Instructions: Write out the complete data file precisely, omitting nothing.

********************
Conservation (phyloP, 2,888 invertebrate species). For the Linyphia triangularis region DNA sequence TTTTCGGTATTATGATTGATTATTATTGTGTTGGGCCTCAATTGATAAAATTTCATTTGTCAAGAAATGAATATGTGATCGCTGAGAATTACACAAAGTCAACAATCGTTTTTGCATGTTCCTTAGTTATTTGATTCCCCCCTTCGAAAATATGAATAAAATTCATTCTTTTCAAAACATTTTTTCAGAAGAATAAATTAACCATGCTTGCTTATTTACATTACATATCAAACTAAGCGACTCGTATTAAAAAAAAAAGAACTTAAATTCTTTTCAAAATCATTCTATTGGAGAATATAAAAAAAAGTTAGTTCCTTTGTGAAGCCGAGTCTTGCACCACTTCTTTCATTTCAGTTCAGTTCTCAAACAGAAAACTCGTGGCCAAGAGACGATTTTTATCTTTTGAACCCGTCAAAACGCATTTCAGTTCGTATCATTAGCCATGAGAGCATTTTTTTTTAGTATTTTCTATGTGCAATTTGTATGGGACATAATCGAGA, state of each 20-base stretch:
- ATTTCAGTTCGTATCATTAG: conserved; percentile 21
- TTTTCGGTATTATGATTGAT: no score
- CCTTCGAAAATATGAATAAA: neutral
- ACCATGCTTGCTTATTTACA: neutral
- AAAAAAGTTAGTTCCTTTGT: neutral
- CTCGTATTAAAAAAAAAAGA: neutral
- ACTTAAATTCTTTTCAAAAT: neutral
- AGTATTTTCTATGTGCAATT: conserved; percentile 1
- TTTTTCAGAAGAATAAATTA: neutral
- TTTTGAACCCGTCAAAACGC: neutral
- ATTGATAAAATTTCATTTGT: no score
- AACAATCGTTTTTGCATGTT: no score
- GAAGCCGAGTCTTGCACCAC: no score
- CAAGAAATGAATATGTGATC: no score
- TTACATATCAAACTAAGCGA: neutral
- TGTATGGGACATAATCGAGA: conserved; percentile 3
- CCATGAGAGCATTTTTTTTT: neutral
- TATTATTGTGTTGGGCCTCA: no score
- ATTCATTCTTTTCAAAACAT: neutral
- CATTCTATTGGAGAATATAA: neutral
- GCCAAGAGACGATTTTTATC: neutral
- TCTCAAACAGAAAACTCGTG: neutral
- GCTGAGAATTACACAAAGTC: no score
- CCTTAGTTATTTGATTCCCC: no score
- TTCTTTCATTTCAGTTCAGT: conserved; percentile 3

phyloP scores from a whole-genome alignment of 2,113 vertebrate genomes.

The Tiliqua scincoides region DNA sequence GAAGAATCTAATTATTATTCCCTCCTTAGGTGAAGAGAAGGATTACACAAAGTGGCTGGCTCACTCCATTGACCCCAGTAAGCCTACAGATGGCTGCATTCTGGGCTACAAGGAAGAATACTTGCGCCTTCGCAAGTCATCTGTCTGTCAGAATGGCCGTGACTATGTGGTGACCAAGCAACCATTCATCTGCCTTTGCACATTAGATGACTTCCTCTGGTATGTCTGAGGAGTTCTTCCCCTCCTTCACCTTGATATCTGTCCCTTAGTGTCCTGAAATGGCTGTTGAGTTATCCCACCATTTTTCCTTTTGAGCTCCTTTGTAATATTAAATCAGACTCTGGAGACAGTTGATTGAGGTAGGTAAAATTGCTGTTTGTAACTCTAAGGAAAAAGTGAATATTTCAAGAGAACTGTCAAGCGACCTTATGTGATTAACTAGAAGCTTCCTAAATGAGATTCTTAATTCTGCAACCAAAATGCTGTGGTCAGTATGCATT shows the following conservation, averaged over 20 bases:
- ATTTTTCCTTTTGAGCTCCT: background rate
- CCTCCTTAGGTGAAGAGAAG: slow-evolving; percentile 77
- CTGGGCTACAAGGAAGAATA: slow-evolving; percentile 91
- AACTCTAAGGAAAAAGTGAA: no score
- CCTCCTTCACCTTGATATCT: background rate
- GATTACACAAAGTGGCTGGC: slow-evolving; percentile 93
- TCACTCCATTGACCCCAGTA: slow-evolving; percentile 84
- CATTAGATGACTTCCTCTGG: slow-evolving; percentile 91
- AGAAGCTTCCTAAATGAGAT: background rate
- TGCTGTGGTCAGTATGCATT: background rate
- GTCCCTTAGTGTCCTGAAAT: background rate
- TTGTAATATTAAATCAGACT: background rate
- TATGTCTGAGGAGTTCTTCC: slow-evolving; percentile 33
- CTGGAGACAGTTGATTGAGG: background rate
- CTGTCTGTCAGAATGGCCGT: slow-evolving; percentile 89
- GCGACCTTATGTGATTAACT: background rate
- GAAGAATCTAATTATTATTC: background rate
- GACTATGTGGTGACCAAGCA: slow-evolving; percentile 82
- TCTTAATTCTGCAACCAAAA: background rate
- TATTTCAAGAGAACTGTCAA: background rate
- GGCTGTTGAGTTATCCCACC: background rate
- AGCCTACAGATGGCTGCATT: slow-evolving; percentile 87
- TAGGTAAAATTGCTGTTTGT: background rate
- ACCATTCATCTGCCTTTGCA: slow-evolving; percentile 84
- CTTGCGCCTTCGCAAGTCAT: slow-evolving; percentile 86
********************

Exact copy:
Conservation (phyloP, 2,888 invertebrate species). For the Linyphia triangularis region DNA sequence TTTTCGGTATTATGATTGATTATTATTGTGTTGGGCCTCAATTGATAAAATTTCATTTGTCAAGAAATGAATATGTGATCGCTGAGAATTACACAAAGTCAACAATCGTTTTTGCATGTTCCTTAGTTATTTGATTCCCCCCTTCGAAAATATGAATAAAATTCATTCTTTTCAAAACATTTTTTCAGAAGAATAAATTAACCATGCTTGCTTATTTACATTACATATCAAACTAAGCGACTCGTATTAAAAAAAAAAGAACTTAAATTCTTTTCAAAATCATTCTATTGGAGAATATAAAAAAAAGTTAGTTCCTTTGTGAAGCCGAGTCTTGCACCACTTCTTTCATTTCAGTTCAGTTCTCAAACAGAAAACTCGTGGCCAAGAGACGATTTTTATCTTTTGAACCCGTCAAAACGCATTTCAGTTCGTATCATTAGCCATGAGAGCATTTTTTTTTAGTATTTTCTATGTGCAATTTGTATGGGACATAATCGAGA, state of each 20-base stretch:
- ATTTCAGTTCGTATCATTAG: conserved; percentile 21
- TTTTCGGTATTATGATTGAT: no score
- CCTTCGAAAATATGAATAAA: neutral
- ACCATGCTTGCTTATTTACA: neutral
- AAAAAAGTTAGTTCCTTTGT: neutral
- CTCGTATTAAAAAAAAAAGA: neutral
- ACTTAAATTCTTTTCAAAAT: neutral
- AGTATTTTCTATGTGCAATT: conserved; percentile 1
- TTTTTCAGAAGAATAAATTA: neutral
- TTTTGAACCCGTCAAAACGC: neutral
- ATTGATAAAATTTCATTTGT: no score
- AACAATCGTTTTTGCATGTT: no score
- GAAGCCGAGTCTTGCACCAC: no score
- CAAGAAATGAATATGTGATC: no score
- TTACATATCAAACTAAGCGA: neutral
- TGTATGGGACATAATCGAGA: conserved; percentile 3
- CCATGAGAGCATTTTTTTTT: neutral
- TATTATTGTGTTGGGCCTCA: no score
- ATTCATTCTTTTCAAAACAT: neutral
- CATTCTATTGGAGAATATAA: neutral
- GCCAAGAGACGATTTTTATC: neutral
- TCTCAAACAGAAAACTCGTG: neutral
- GCTGAGAATTACACAAAGTC: no score
- CCTTAGTTATTTGATTCCCC: no score
- TTCTTTCATTTCAGTTCAGT: conserved; percentile 3

phyloP scores from a whole-genome alignment of 2,113 vertebrate genomes.

The Tiliqua scincoides region DNA sequence GAAGAATCTAATTATTATTCCCTCCTTAGGTGAAGAGAAGGATTACACAAAGTGGCTGGCTCACTCCATTGACCCCAGTAAGCCTACAGATGGCTGCATTCTGGGCTACAAGGAAGAATACTTGCGCCTTCGCAAGTCATCTGTCTGTCAGAATGGCCGTGACTATGTGGTGACCAAGCAACCATTCATCTGCCTTTGCACATTAGATGACTTCCTCTGGTATGTCTGAGGAGTTCTTCCCCTCCTTCACCTTGATATCTGTCCCTTAGTGTCCTGAAATGGCTGTTGAGTTATCCCACCATTTTTCCTTTTGAGCTCCTTTGTAATATTAAATCAGACTCTGGAGACAGTTGATTGAGGTAGGTAAAATTGCTGTTTGTAACTCTAAGGAAAAAGTGAATATTTCAAGAGAACTGTCAAGCGACCTTATGTGATTAACTAGAAGCTTCCTAAATGAGATTCTTAATTCTGCAACCAAAATGCTGTGGTCAGTATGCATT shows the following conservation, averaged over 20 bases:
- ATTTTTCCTTTTGAGCTCCT: background rate
- CCTCCTTAGGTGAAGAGAAG: slow-evolving; percentile 77
- CTGGGCTACAAGGAAGAATA: slow-evolving; percentile 91
- AACTCTAAGGAAAAAGTGAA: no score
- CCTCCTTCACCTTGATATCT: background rate
- GATTACACAAAGTGGCTGGC: slow-evolving; percentile 93
- TCACTCCATTGACCCCAGTA: slow-evolving; percentile 84
- CATTAGATGACTTCCTCTGG: slow-evolving; percentile 91
- AGAAGCTTCCTAAATGAGAT: background rate
- TGCTGTGGTCAGTATGCATT: background rate
- GTCCCTTAGTGTCCTGAAAT: background rate
- TTGTAATATTAAATCAGACT: background rate
- TATGTCTGAGGAGTTCTTCC: slow-evolving; percentile 33
- CTGGAGACAGTTGATTGAGG: background rate
- CTGTCTGTCAGAATGGCCGT: slow-evolving; percentile 89
- GCGACCTTATGTGATTAACT: background rate
- GAAGAATCTAATTATTATTC: background rate
- GACTATGTGGTGACCAAGCA: slow-evolving; percentile 82
- TCTTAATTCTGCAACCAAAA: background rate
- TATTTCAAGAGAACTGTCAA: background rate
- GGCTGTTGAGTTATCCCACC: background rate
- AGCCTACAGATGGCTGCATT: slow-evolving; percentile 87
- TAGGTAAAATTGCTGTTTGT: background rate
- ACCATTCATCTGCCTTTGCA: slow-evolving; percentile 84
- CTTGCGCCTTCGCAAGTCAT: slow-evolving; percentile 86